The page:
Ecology and the biosphere

  1. Ecology
    the scientific study of the interactions between organisms and the environment, interaction determine the distribution and abundance of organisms
  2. Organismal ecology
    studies how an organism's structure, physiology and (for animals) behaviors meet environmental challenges
  3. Population
    is a group of individuals of the same species living in an area
  4. community
    is a group of populations of different species in an area
  5. community ecology
    deals with the whole array of interacting species in an area
  6. ecosystem
    is a community of organisms in an area and the physical factors with which they interact
  7. ecosystem ecology
    emphasizes energy flow and chemical cycling amongst the various biotic (living) and abiotic (nonliving) components
  8. landscape
    is a mosaic of connected ecosystems
  9. landscape ecology
    deals with arrays of ecosystems and how that are arranged in a geographic region
  10. Biosphere
    the global ecosystem, the sum of all the planet's ecosystems
  11. global ecology
    examines the influence of energy and materials on organisms across the biosphere
  12. dispersal
    is the movement of individuals away from centers of high population density or from their area or origin, contributes to global distribution of organisms
  13. species translants
    include organisms that are intentionally or accidently relocated from their original distribution, they can disrupt the communities or ecosystems which they have been introduced
  14. at what temperature do cells rupture?
    at what temperature do proteins denature?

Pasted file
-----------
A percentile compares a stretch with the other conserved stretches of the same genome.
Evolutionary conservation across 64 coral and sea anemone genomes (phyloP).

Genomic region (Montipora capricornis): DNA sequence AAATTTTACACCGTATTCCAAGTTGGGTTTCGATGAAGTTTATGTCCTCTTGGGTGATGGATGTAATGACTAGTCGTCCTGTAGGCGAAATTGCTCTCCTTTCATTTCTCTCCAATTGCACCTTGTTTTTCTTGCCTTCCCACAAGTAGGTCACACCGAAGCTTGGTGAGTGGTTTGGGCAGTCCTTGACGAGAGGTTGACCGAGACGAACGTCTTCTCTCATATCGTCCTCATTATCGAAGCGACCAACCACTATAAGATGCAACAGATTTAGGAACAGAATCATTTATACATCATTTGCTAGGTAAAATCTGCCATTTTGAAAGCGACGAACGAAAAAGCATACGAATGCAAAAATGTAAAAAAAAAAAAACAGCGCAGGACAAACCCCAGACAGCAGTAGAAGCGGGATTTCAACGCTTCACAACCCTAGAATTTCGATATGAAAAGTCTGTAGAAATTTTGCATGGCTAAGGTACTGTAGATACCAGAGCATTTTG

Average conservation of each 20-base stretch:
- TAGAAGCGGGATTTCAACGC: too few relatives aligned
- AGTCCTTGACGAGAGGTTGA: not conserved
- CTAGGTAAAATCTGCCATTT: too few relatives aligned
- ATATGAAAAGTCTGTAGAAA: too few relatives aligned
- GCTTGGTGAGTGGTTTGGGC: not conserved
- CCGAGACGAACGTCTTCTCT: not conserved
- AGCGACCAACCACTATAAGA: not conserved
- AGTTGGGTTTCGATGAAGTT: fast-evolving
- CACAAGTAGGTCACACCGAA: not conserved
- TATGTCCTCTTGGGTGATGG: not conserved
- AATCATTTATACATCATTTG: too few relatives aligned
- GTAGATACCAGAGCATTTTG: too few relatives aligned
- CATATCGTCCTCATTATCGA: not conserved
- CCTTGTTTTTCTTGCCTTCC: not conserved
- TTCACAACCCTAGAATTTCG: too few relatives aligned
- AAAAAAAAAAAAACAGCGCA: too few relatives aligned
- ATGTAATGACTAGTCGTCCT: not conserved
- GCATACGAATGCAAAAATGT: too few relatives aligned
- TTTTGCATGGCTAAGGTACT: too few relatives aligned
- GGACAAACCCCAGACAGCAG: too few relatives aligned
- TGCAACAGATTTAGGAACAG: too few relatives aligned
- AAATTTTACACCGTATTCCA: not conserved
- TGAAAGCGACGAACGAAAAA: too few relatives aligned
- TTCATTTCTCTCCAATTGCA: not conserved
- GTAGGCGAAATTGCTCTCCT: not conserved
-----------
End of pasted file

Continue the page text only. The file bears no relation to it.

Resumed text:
• 0oC
    • 75oC
  15. how do mammals and birds regulate their internal temperature
    by expending energy (shivering)
  16. biomes
    are the major ecological associations that occupy the broad geographic regions if land or water, varying combinations of biotic and abiotic factors determine the nature of biomes
  17. when is water most dense?
    @ 4oC
  18. thermocline
    in oceans and most lakes this temperature boundary separates the warm upper layer and cold deeper water
  19. turnover
    • -many lakes undergo a semiannual mixing of their waters
    • -mixes oxygenated water from the surface with nutrient rich water from the bottom
  20. In lakes the oligorthrophic zone...
    is nutrient poor and oxygen rich
  21. in lakes the eutophic zone is
    nutrient rich and depleted of oxygen if ice covered in winter
  22. in lakes the liltoral zone...
    is shallow and well-lighted and has lots of rooted and floating aquatic plants
  23. wetlands
    habitat with water some of the time and water saturated soil plants
  24. what is the most prominent physical characteristic of streams and rivers?
  25. Explain estuaries
    • -estuaries are the transition area between river and sea
    • -salinity varies with the rise and fall of the tides
    • -nutrient rich and highly productive
  26. explain intertidal zone
    • -an intertidal zone is periodically submerged and exposed by the tides
    • -organisms in this area are challenged by variations in temperature, salinity, and waves
    • -many animals of rocky intertidal environments have adaptations to attach to the hard substrate
  27. explain oceanic pelagic zone
    • -the oceanic pelagic biome is a vast realm of open blue water, constantly mixed by wind driven currents,
    • -covers 70% of earths surface
    • -phytoplankton and zooplankton are the dominant species, also found are free swimming animals
  28. explain coral reefs
    • -formed from the calcium carbonate skeletons of corals
    • -corals require a solid substrate for attachment
    • -unicellular algae live within the tissues of the corals and form mutualistic relationships that provide the corals with organic molecules